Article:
After getting a glass of lemonade from the kitchen, she paused in the living room doorway to watch her mother as she flipped through a stack of old magazines.
“What’re you looking for, Mom?” she asked, moving further into the room and sitting in an armchair.
“I was thinking about what you were telling me earlier about the wild horses Michael showed you, and I’m certain I remember reading an article about them.” She dropped the magazine on the floor beside her, adding it to the stack already there as she reached for the next one. “They’re supposed to be protected, but the truth is they’re not nearly as protected as they should be.”
Maria leaned over and picked up one of the magazines, browsing through it for a few minutes before closing it again. She was just about to drop it back on the stack on the floor when the name of the magazine caught her eye: Magnum Photos. She stared at it, remembering the conversation that had followed after Michael’s grandfather had called him Magnum.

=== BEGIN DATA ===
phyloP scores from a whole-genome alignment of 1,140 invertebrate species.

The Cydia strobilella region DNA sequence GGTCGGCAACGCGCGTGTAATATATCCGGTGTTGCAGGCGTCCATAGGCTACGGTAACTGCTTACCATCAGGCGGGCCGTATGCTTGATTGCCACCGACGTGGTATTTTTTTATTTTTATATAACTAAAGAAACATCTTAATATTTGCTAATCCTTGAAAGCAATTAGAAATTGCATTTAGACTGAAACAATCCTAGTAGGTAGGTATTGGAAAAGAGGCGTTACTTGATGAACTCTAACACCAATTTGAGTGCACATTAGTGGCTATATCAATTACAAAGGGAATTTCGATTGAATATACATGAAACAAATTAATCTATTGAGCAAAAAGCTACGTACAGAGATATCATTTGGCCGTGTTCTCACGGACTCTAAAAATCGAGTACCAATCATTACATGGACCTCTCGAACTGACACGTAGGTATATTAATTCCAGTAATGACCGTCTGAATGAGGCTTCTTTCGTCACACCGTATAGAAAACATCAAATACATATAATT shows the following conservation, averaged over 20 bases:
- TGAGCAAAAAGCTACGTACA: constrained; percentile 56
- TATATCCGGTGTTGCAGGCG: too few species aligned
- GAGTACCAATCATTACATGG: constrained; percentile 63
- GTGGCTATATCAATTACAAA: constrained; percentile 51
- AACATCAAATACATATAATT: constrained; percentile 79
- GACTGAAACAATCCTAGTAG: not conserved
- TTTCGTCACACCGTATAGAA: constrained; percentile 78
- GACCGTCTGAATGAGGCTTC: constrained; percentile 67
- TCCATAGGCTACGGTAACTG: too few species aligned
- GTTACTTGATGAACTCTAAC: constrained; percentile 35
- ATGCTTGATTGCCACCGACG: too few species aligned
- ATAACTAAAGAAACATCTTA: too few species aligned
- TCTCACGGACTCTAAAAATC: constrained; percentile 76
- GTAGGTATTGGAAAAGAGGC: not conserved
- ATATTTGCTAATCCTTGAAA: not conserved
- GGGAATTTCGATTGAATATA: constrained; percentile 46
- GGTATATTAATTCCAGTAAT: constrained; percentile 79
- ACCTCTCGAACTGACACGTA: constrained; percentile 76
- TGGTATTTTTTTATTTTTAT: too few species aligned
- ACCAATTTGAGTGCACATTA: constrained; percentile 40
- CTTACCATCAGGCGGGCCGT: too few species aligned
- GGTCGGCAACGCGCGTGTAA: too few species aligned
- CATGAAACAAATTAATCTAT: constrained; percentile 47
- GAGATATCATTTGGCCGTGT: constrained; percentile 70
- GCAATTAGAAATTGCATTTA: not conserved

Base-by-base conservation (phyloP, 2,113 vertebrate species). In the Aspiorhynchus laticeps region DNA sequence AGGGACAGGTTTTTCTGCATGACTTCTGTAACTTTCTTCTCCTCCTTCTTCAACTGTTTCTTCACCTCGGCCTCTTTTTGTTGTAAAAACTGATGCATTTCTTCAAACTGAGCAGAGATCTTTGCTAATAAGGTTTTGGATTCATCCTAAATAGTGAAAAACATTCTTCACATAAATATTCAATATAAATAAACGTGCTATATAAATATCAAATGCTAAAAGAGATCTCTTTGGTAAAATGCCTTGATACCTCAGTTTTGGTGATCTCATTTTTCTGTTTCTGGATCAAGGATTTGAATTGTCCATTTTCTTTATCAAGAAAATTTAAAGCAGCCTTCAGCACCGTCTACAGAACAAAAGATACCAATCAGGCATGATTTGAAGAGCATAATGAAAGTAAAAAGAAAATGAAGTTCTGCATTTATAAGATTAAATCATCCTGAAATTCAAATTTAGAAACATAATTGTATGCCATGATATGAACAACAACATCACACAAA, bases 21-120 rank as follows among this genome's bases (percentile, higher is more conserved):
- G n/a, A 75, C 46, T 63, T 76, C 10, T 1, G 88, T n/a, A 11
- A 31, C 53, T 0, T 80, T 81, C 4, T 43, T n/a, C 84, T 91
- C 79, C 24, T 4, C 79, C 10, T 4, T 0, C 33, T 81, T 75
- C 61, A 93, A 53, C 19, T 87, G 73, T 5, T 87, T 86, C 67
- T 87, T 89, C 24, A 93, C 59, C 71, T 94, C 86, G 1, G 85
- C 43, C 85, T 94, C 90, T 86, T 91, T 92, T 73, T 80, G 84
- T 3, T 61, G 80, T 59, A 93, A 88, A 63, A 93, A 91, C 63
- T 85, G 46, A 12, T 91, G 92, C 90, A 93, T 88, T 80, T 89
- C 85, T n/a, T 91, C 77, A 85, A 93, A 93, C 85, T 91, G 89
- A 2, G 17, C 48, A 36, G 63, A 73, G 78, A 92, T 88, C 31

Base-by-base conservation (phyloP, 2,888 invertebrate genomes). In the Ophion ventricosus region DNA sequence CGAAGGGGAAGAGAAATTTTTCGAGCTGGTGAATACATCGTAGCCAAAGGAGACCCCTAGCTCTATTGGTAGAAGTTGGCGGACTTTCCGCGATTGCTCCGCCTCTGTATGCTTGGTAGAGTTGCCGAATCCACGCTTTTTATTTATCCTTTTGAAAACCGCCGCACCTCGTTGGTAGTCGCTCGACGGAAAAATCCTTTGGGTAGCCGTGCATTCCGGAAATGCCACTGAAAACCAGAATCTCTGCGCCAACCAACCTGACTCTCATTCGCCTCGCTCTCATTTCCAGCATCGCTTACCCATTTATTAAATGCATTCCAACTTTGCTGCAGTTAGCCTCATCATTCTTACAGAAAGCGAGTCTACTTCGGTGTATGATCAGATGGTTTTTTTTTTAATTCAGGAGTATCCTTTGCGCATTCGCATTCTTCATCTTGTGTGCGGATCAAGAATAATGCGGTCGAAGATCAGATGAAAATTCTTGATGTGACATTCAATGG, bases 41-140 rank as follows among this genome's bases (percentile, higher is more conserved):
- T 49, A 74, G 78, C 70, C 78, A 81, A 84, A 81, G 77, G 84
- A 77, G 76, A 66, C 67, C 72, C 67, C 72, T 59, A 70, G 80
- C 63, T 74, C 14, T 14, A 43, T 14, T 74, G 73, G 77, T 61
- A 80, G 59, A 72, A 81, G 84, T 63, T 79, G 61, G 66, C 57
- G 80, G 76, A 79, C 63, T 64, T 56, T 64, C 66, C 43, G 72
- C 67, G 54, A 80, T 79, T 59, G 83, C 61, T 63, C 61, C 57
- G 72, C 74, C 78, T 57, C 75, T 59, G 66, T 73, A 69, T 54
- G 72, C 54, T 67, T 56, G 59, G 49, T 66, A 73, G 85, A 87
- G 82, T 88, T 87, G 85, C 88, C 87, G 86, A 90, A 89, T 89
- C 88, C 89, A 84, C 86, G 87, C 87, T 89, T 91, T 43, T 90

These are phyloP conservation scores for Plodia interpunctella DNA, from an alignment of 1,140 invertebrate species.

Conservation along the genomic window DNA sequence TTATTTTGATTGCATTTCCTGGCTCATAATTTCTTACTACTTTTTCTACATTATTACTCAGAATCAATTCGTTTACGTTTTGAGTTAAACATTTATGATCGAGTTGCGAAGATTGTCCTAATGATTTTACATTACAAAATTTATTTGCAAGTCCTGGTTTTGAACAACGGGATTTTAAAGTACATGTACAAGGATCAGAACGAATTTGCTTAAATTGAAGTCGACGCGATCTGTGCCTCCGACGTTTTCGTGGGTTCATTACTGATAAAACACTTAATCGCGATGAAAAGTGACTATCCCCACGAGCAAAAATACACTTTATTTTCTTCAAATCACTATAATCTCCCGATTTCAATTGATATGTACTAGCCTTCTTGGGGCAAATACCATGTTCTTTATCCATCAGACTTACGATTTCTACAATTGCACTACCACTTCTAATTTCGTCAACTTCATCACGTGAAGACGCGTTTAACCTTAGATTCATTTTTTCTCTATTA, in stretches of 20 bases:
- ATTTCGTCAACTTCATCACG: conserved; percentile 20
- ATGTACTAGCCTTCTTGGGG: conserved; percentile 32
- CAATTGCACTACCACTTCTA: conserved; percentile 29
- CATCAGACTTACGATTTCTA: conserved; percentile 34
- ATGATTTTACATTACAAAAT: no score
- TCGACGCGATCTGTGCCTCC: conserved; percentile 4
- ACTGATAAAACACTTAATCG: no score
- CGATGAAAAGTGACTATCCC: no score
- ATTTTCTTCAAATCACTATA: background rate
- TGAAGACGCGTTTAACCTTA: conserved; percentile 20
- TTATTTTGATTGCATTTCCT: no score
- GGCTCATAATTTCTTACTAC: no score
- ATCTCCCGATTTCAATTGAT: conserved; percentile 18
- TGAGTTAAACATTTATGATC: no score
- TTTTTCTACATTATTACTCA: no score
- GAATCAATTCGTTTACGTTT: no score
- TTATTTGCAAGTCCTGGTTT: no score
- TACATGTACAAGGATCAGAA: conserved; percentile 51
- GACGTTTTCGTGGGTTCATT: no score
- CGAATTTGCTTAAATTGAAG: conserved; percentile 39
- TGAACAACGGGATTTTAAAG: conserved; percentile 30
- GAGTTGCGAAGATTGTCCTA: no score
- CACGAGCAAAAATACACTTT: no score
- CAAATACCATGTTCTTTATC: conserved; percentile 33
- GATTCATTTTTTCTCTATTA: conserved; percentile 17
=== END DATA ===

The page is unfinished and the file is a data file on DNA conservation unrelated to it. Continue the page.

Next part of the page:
You’re only fooling yourself if you believe that, Magnum.”
Maria tilted her head to the side and looked at Michael curiously. “Magnum? Like the guy on the TV show?”
Michael couldn’t help the grin that slipped onto his face. “No, nothin’ like that.”
She studied him, intrigued by the teasing glint in his dark eyes. “But you’re not gonna tell me, are you?”
“Stick around and figure it out if you think you can.”
No, it couldn’t be that easy… could it? A large smile spread across her face. She was soooo going to use that piece of information at some point in the near future. Anything to solve the Magnum mystery. She rolled her eyes. Leave it to Michael to act all secretive over a simple nickname. What could possibly be so important about being called Magnum that he couldn’t explain it to her? Now, if it was a middle name as ridiculous as the one her mother had given to her – she shuddered just thinking about it – she would understand it, but Magnum was a powerful and beautiful nickname, so why all the secrecy?